Cognitive-behavioral therapists are still often dismissed as simplistic, shallow and reductionistic by clinicians who know nothing about it except what they vaguely recall about rats running mazes from undergraduate psychology classes long ago. According to common caricature, we reduce all human distress to superficial, bite-size behavioral symptoms and maladaptive thinking habits, then apply standardized techniques to train people, rat-like, into acquiring new behaviors and new thoughts. Many concede that this primitive kind of intervention is all well and good with straightforward phobias and simple anxieties. But we are frequently accused of ignoring the “deeper” layers of human experience, and told that our blinkered method makes it virtually impossible for us even to form a resonant therapeutic alliance, much less help people deal with “serious” issues like trauma, grief and loss, troubled relationships or the meaning of life and suffering.
While there was some truth to this cramped and narrow vision of cognitive-behavioral therapy 30 years ago, it severely misrepresents the way we work today. Now, we begin with the assumption that people do not come to a therapist because they experience “errors in thinking,” but because they feel bad. To sidestep emotion would seriously undercut our ability to help people deal with the cognitive distortions that keep them stuck in self-perpetuating cycles of misery and incapacity. So, while we don’t dwell on emotions at great length in therapy, or speculate endlessly about their causes, we believe it is critical for people to face, experience and accept their feelings of loss, fear, anger and grief–particularly in the aftermath of trauma.
More important than just “getting in touch” with their feelings, however, traumatized clients often need to readjust their entire relationship to a world that suddenly seems starkly frightening, chaotic and out of control. Unlike cognitive-behavioral therapists of three decades ago, we direct much of our effort to helping clients make a deep existential shift–to a new understanding of the world. At the same time, we try to remain true to our roots in a method that is practical, systemic, concrete, brief and rigorous. Along with helping clients face squarely the inescapable reality of grief and pain, we address their specific symptoms and give them the tools to live fully even in the hard knowledge that life is always a gamble. The direction of therapy is more forward into the future than backward into the past.
A False Sense of Control
My work with Celeste illustrates this integration of existential and trauma-focused approaches with classic cognitive-behavioral methods. Celeste was a veteran international flight attendant referred to me by her airline’s Employee Assistance Program because she was having disabling panic attacks. With tears in her eyes, she related a story of trauma that has tragically become all too relevant given the devastating events of September 11.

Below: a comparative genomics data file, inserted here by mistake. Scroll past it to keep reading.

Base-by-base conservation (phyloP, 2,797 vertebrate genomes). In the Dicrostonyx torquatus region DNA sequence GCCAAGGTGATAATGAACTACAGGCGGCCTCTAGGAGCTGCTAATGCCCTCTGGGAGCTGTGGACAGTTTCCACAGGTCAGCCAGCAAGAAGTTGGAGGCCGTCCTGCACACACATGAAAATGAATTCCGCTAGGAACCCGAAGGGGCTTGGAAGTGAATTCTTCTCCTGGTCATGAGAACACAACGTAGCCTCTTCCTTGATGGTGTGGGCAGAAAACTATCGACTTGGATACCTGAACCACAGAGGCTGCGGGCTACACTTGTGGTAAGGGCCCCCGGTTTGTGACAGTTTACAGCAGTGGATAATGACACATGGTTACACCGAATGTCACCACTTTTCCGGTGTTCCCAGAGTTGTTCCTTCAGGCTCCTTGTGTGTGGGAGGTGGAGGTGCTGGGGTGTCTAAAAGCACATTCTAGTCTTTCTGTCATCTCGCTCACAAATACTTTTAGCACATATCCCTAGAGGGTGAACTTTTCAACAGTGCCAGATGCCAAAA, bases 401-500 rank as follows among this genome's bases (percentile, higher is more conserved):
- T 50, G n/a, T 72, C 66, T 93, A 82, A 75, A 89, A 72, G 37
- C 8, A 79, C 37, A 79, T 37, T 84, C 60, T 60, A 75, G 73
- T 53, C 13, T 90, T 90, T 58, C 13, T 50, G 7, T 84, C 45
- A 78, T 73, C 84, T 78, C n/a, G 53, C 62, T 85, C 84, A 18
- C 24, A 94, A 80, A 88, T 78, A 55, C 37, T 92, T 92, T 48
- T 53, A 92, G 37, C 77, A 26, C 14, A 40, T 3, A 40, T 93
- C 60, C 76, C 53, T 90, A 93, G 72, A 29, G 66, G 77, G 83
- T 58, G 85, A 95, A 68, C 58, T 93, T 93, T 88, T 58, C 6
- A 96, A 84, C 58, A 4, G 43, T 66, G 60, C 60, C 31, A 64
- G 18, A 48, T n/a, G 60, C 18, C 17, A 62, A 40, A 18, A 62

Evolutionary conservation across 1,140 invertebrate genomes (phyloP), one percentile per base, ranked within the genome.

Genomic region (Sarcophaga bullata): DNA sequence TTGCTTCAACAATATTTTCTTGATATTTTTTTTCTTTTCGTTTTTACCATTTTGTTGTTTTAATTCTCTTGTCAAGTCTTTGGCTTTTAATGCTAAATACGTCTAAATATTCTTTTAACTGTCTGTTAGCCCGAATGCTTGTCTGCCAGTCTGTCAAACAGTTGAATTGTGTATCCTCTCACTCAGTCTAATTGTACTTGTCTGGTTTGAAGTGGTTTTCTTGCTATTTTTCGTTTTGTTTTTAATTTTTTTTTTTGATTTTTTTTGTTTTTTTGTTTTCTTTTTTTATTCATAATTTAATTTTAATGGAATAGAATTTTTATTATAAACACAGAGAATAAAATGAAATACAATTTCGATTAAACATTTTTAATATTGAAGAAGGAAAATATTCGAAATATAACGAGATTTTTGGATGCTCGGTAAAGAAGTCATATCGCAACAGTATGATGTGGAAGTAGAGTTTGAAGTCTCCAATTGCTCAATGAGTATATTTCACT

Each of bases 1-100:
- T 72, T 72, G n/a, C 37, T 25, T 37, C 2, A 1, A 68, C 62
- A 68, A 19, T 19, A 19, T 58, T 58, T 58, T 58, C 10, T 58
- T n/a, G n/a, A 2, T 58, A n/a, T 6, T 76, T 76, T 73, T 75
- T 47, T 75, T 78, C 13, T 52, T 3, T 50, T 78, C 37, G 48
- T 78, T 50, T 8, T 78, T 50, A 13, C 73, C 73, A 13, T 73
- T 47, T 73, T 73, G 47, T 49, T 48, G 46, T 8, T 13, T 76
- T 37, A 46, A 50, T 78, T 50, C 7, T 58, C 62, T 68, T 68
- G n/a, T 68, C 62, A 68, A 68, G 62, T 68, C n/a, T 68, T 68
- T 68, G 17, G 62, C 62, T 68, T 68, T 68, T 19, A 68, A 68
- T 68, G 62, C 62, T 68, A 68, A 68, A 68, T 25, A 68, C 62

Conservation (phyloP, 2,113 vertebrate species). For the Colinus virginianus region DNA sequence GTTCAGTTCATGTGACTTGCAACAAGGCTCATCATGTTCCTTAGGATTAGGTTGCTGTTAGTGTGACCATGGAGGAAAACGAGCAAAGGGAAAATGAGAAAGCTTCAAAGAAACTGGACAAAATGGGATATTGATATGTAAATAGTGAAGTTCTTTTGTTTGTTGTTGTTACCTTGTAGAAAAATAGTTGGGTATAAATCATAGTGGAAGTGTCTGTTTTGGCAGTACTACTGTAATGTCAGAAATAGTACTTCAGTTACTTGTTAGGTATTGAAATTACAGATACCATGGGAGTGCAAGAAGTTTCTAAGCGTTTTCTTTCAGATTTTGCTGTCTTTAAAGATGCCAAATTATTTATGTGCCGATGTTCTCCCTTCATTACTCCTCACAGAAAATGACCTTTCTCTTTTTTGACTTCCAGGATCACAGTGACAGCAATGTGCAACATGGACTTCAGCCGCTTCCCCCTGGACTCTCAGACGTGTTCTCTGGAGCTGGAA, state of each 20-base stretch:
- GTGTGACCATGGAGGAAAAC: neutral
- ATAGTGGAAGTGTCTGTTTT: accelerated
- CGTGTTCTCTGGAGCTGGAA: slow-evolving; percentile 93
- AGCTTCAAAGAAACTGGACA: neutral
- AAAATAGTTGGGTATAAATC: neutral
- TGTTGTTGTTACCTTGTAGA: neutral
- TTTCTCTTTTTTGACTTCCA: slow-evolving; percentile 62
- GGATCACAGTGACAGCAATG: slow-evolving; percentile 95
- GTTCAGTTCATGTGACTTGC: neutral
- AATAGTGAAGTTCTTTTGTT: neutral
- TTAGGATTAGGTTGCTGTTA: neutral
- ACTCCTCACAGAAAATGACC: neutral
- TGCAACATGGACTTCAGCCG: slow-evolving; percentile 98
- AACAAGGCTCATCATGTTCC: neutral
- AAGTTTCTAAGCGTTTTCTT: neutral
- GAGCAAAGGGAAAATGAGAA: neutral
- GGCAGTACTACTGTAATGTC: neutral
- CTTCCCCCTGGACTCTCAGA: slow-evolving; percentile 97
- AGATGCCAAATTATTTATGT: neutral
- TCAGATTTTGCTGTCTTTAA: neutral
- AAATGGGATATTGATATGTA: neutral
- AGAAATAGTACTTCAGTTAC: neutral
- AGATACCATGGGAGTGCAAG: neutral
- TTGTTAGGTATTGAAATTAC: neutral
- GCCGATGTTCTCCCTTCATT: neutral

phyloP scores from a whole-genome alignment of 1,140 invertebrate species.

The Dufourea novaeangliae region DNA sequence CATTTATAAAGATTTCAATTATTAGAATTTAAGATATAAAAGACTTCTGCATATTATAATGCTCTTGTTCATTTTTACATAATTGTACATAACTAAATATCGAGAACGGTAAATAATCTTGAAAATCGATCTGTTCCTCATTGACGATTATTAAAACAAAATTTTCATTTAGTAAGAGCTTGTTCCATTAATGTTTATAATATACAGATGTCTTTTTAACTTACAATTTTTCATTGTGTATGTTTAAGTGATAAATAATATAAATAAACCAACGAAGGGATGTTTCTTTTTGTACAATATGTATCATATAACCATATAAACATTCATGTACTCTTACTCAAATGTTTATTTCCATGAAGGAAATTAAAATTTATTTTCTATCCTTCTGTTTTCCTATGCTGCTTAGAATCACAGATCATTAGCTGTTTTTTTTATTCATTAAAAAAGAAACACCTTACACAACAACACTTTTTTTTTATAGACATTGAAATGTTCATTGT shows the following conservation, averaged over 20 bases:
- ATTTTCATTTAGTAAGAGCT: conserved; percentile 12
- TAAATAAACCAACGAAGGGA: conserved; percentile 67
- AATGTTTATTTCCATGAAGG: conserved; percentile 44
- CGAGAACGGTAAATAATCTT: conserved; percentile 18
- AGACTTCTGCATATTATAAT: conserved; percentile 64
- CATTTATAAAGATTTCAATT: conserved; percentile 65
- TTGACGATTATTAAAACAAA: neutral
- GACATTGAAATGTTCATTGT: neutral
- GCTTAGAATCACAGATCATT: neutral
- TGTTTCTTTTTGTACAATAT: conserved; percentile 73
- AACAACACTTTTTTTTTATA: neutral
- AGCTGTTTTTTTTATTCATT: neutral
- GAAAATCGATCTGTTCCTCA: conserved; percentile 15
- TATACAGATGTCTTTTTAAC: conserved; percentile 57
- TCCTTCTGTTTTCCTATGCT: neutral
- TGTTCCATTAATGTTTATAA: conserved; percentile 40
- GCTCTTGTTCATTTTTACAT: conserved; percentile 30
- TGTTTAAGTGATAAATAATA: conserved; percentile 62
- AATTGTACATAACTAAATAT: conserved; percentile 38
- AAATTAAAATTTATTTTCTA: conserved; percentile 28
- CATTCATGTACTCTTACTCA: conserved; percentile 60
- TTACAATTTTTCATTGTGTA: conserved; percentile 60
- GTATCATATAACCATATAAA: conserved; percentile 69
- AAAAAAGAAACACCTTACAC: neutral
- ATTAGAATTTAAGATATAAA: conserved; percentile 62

For more than 30 years, she had flown regularly to Europe and had always loved her work. A few months earlier, however, Celeste had asked a fellow flight attendant to switch flights so that she could attend a family reunion. The other attendant–a bright, young rookie who had just gotten engaged–agreed. On the day of the reunion, the jet liner exploded in a ball of fire only minutes after takeoff, killing several hundred passengers and close to 30 crew members, including Celeste’s friend.
Celeste was devastated, as were many in her industry. She found herself haunted by the thought that she had caused the death of her coworker, who had been her daughter’s age. She repeatedly told herself and her family, “I was supposed to die on that flight. That was my intended fate. Death is not easily cheated, and I cheated it at the expense of someone else.”
This ferocious regime of self-recrimination fueled a runaway train of obsession, difficulty eating and sleeplessness. Incessantly nervous and prone to hyperventilating, she began to experience panic attacks so serious that she had to call in sick for the first time in her career. Trained to be calm and cool under all circumstances, she found herself unable even to board a plane without feeling faint and nauseated. Because she was a practical, take-charge sort, who had rarely if ever felt she was not entirely in control of her own life, Celeste had no interest in prolonged psychotherapy or in exploring the nether regions of her own emotions. She wanted me to get rid of her symptoms fast and return her to flying.
Before the 1980s, most cognitive-behavioral therapists would have assumed that Celeste’s anguish was produced mainly by faulty thinking; they would have concentrated purely on modifying her thoughts and getting her to expose herself to flying again. Clinicians would have taught her relaxation techniques, pointed out her irrational thinking patterns, subjected her to gradual desensitization aimed at purely behavioral change–boarding a plane without having a panic attack. That approach would have worked in the short run, but I have found during more than two decades of work that for clients like Celeste the relief would probably not last. After getting to know Celeste, I felt sure that the plane crash triggered her symptoms–irrational guilt and obsession that kept her in a state of perpetual dread–but didn’t cause them. I had the sense that she was insisting upon her “responsibility” for her friend’s death in order to avoid more painful feelings of grief, rage and helplessness–particularly the last.